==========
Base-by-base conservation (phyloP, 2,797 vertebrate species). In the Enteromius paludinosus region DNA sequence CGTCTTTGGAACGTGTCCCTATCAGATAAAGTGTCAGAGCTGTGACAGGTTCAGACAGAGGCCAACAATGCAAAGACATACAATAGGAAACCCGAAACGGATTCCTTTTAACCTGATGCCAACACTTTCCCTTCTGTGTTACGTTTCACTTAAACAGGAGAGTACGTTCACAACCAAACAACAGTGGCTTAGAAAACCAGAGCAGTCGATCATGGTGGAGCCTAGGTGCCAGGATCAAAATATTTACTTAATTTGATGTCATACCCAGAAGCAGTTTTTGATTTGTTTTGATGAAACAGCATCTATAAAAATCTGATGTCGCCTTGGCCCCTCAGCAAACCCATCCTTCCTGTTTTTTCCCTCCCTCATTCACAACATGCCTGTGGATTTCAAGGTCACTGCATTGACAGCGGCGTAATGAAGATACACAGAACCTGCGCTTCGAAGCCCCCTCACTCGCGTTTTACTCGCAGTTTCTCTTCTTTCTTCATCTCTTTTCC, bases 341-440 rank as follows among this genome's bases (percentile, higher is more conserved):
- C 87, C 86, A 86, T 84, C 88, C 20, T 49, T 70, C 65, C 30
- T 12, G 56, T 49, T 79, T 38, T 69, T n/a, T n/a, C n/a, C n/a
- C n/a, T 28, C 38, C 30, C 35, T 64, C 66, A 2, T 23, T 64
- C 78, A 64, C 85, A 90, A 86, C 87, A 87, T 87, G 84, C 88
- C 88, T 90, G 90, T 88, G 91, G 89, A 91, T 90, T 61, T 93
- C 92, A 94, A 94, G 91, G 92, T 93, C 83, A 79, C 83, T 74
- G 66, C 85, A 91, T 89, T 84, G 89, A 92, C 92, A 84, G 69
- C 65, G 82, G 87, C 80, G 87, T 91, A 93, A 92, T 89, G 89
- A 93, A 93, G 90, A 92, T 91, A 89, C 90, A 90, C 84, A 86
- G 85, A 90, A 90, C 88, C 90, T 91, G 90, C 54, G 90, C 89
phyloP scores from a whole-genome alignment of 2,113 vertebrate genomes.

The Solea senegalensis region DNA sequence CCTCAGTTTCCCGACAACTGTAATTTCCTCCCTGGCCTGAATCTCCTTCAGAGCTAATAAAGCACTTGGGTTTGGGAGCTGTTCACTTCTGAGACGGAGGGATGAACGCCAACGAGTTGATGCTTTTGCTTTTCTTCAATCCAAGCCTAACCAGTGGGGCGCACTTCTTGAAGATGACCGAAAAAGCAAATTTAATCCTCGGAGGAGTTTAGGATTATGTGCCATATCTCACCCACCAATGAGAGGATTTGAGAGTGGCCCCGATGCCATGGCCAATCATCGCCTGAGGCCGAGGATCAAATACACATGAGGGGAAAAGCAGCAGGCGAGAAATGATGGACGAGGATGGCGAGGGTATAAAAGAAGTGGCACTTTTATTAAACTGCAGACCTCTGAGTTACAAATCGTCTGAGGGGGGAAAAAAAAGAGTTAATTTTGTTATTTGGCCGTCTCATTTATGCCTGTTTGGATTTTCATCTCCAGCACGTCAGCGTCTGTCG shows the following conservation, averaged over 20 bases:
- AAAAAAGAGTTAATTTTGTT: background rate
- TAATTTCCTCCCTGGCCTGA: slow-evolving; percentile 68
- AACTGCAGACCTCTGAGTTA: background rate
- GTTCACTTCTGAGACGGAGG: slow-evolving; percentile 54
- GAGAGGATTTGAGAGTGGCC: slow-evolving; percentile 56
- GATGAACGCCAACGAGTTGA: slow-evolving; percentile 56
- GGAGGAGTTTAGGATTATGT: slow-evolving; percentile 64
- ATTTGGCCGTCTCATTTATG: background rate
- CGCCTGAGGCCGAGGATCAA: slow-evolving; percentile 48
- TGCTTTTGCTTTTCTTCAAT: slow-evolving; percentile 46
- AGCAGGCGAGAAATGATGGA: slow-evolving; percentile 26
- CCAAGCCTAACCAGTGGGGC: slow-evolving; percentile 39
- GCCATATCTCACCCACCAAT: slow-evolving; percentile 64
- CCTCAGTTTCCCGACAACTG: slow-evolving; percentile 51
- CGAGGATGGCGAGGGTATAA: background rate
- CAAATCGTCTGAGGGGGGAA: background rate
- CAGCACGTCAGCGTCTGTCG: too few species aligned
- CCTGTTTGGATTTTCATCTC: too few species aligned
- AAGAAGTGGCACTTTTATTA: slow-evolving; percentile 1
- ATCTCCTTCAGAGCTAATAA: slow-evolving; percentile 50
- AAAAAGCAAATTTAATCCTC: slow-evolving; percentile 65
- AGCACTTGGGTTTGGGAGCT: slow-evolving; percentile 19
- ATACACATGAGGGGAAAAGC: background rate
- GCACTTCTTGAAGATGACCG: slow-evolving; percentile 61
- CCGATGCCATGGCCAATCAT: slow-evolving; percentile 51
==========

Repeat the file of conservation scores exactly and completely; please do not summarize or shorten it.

Base-by-base conservation (phyloP, 2,797 vertebrate species). In the Enteromius paludinosus region DNA sequence CGTCTTTGGAACGTGTCCCTATCAGATAAAGTGTCAGAGCTGTGACAGGTTCAGACAGAGGCCAACAATGCAAAGACATACAATAGGAAACCCGAAACGGATTCCTTTTAACCTGATGCCAACACTTTCCCTTCTGTGTTACGTTTCACTTAAACAGGAGAGTACGTTCACAACCAAACAACAGTGGCTTAGAAAACCAGAGCAGTCGATCATGGTGGAGCCTAGGTGCCAGGATCAAAATATTTACTTAATTTGATGTCATACCCAGAAGCAGTTTTTGATTTGTTTTGATGAAACAGCATCTATAAAAATCTGATGTCGCCTTGGCCCCTCAGCAAACCCATCCTTCCTGTTTTTTCCCTCCCTCATTCACAACATGCCTGTGGATTTCAAGGTCACTGCATTGACAGCGGCGTAATGAAGATACACAGAACCTGCGCTTCGAAGCCCCCTCACTCGCGTTTTACTCGCAGTTTCTCTTCTTTCTTCATCTCTTTTCC, bases 341-440 rank as follows among this genome's bases (percentile, higher is more conserved):
- C 87, C 86, A 86, T 84, C 88, C 20, T 49, T 70, C 65, C 30
- T 12, G 56, T 49, T 79, T 38, T 69, T n/a, T n/a, C n/a, C n/a
- C n/a, T 28, C 38, C 30, C 35, T 64, C 66, A 2, T 23, T 64
- C 78, A 64, C 85, A 90, A 86, C 87, A 87, T 87, G 84, C 88
- C 88, T 90, G 90, T 88, G 91, G 89, A 91, T 90, T 61, T 93
- C 92, A 94, A 94, G 91, G 92, T 93, C 83, A 79, C 83, T 74
- G 66, C 85, A 91, T 89, T 84, G 89, A 92, C 92, A 84, G 69
- C 65, G 82, G 87, C 80, G 87, T 91, A 93, A 92, T 89, G 89
- A 93, A 93, G 90, A 92, T 91, A 89, C 90, A 90, C 84, A 86
- G 85, A 90, A 90, C 88, C 90, T 91, G 90, C 54, G 90, C 89
phyloP scores from a whole-genome alignment of 2,113 vertebrate genomes.

The Solea senegalensis region DNA sequence CCTCAGTTTCCCGACAACTGTAATTTCCTCCCTGGCCTGAATCTCCTTCAGAGCTAATAAAGCACTTGGGTTTGGGAGCTGTTCACTTCTGAGACGGAGGGATGAACGCCAACGAGTTGATGCTTTTGCTTTTCTTCAATCCAAGCCTAACCAGTGGGGCGCACTTCTTGAAGATGACCGAAAAAGCAAATTTAATCCTCGGAGGAGTTTAGGATTATGTGCCATATCTCACCCACCAATGAGAGGATTTGAGAGTGGCCCCGATGCCATGGCCAATCATCGCCTGAGGCCGAGGATCAAATACACATGAGGGGAAAAGCAGCAGGCGAGAAATGATGGACGAGGATGGCGAGGGTATAAAAGAAGTGGCACTTTTATTAAACTGCAGACCTCTGAGTTACAAATCGTCTGAGGGGGGAAAAAAAAGAGTTAATTTTGTTATTTGGCCGTCTCATTTATGCCTGTTTGGATTTTCATCTCCAGCACGTCAGCGTCTGTCG shows the following conservation, averaged over 20 bases:
- AAAAAAGAGTTAATTTTGTT: background rate
- TAATTTCCTCCCTGGCCTGA: slow-evolving; percentile 68
- AACTGCAGACCTCTGAGTTA: background rate
- GTTCACTTCTGAGACGGAGG: slow-evolving; percentile 54
- GAGAGGATTTGAGAGTGGCC: slow-evolving; percentile 56
- GATGAACGCCAACGAGTTGA: slow-evolving; percentile 56
- GGAGGAGTTTAGGATTATGT: slow-evolving; percentile 64
- ATTTGGCCGTCTCATTTATG: background rate
- CGCCTGAGGCCGAGGATCAA: slow-evolving; percentile 48
- TGCTTTTGCTTTTCTTCAAT: slow-evolving; percentile 46
- AGCAGGCGAGAAATGATGGA: slow-evolving; percentile 26
- CCAAGCCTAACCAGTGGGGC: slow-evolving; percentile 39
- GCCATATCTCACCCACCAAT: slow-evolving; percentile 64
- CCTCAGTTTCCCGACAACTG: slow-evolving; percentile 51
- CGAGGATGGCGAGGGTATAA: background rate
- CAAATCGTCTGAGGGGGGAA: background rate
- CAGCACGTCAGCGTCTGTCG: too few species aligned
- CCTGTTTGGATTTTCATCTC: too few species aligned
- AAGAAGTGGCACTTTTATTA: slow-evolving; percentile 1
- ATCTCCTTCAGAGCTAATAA: slow-evolving; percentile 50
- AAAAAGCAAATTTAATCCTC: slow-evolving; percentile 65
- AGCACTTGGGTTTGGGAGCT: slow-evolving; percentile 19
- ATACACATGAGGGGAAAAGC: background rate
- GCACTTCTTGAAGATGACCG: slow-evolving; percentile 61
- CCGATGCCATGGCCAATCAT: slow-evolving; percentile 51